Who Are His "Real" Parents?

" Our son will have two sets of parents: his birth parents, and us, his adoptive parents. They're both real. We refer to the mom and dad who gave birth to him as his birth parents, not his 'real parents' or 'natural parents.' We, as his adoptive parents, are every bit as real and natural as those who gave birth to him. We will be his real parents by adoption. We will provide for him, love him, talk to him, hug and kiss him, play with him, read him bedtime stories, keep him safe, take care of him when he's sick, teach him about Jesus and about life. We will be his real parents every bit as he is our real son. He will be a permanent and important part of our family. We are very proud of his heritage and how our family will be formed. "

Talking and Dreaming Over a Stack of Papers!

We are well on our way to finishing the dossier! We move quick! We spent HOURS today organizing paperwork and getting things ready to be sent. I go through paperwork like a crazy person! It's the strangest and coolest feeling knowing this last major step is upon us, before the long waiting period! At least now I feel like we're "doing something," whereas in a short time, we'll feel like we're "doing nothing." Jon and I had such a sweet time together tonight. I imagine parents who are experiencing the arrival of a biological child, talk and dream over a pregnant belly, but we talked and dreamed tonight over a stack of papers! We talked about what kind of person we pray our son becomes... a strong man, a courageous man, a protector. We laughed and talked about the dreams and goals we have as a family. We talked about the values we want to instill in our son and our other future children, how we want to teach them to love Jesus, and how we want to raise them to be confident in exactly how God has crafted them. We know the road of parenthood is not easy, is unpredictable, and has lots of ups and downs. But we are so ready to embark on this journey with Jesus Christ as our guide. (Plus all those friends of ours who are raising toddlers and pre-teens that we tell we will be calling to find out what the heck we're supposed to be doing). We also listened to a very inspiring, yet challening message by Mark Driscoll on Educating Children from his Proverbs series. We highly recommend! It has GREAT insights!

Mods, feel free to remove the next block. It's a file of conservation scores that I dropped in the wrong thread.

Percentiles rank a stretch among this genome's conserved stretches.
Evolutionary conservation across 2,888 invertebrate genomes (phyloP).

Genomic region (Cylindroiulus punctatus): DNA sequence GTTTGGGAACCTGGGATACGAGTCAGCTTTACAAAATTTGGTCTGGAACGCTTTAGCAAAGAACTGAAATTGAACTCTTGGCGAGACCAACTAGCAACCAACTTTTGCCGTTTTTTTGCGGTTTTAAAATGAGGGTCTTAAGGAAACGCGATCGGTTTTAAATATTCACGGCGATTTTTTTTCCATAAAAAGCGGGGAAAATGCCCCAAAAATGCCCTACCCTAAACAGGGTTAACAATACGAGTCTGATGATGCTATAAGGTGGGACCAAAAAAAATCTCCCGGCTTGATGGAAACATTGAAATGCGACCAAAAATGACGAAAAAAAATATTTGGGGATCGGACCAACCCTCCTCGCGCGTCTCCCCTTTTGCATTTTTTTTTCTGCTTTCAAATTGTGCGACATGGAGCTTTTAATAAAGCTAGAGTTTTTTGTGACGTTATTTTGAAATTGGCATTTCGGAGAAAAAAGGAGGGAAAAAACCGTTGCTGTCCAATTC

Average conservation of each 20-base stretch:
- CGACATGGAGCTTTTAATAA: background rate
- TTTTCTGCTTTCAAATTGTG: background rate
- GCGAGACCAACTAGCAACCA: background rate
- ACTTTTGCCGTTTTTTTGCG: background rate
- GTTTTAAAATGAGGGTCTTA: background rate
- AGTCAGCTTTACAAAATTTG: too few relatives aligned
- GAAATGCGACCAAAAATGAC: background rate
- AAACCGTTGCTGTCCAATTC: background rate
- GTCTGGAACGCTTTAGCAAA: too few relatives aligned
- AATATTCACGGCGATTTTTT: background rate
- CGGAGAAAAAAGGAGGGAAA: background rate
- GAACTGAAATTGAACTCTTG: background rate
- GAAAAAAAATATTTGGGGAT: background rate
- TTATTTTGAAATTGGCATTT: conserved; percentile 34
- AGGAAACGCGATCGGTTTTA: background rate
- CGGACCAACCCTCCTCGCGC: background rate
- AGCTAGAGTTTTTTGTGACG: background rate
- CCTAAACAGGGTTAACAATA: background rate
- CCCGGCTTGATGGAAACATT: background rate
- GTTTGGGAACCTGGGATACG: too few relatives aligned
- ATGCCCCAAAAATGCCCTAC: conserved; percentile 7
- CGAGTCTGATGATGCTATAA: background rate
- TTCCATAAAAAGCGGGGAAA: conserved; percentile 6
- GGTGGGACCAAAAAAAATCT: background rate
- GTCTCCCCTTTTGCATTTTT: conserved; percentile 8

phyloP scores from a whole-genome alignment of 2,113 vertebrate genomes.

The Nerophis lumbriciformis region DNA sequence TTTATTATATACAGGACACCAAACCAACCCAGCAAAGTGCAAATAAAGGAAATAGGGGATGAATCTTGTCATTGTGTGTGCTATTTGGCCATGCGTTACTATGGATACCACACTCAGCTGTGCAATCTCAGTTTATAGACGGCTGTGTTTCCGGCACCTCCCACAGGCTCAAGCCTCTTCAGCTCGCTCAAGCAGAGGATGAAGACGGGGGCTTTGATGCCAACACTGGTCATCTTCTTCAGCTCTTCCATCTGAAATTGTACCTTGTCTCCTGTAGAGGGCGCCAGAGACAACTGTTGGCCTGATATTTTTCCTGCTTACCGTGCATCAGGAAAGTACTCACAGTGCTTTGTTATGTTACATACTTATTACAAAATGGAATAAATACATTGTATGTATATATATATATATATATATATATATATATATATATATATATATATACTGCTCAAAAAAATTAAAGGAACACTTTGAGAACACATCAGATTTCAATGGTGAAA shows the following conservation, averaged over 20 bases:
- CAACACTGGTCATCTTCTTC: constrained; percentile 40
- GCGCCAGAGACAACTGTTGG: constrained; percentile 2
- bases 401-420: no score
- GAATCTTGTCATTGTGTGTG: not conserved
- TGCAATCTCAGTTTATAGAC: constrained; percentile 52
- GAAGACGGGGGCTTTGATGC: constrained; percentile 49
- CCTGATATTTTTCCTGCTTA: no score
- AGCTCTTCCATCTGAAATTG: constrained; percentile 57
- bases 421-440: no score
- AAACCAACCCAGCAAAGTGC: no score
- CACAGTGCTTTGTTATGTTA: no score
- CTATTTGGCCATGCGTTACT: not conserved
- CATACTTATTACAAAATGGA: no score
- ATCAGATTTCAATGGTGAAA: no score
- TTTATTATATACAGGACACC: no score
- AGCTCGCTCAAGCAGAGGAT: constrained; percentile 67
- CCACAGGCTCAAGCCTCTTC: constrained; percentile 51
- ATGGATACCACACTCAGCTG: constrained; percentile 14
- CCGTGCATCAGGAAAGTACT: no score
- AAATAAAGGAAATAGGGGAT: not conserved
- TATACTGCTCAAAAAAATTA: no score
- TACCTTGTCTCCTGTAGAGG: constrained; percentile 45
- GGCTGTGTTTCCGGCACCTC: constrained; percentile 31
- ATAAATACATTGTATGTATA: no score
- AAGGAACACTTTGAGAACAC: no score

You can pray with us for all this paperwork! Our homestudy will not be completed till my last physical exam is done, which isn't until October 27th (our doctor is away this week). So praise God we can start on the dossier in the meantime. (The homestudy is the largest part of the dossier). Pray that all the paperwork comes back written and notarized correctly and that there are no hang-ups in the offices. Thanks again friends, for your support!

On a completely random note: Does anyone know how to get or create stick figure clip-art that can be used on a t-shirt?

Dossier Packet Arrived!

WAHOO!!!! Our dossier packet came today! I'll write more later, I'm going to dive right in! (rachael)

BTW, Dossier is pronounced DOS-EE-EY!!! (jon)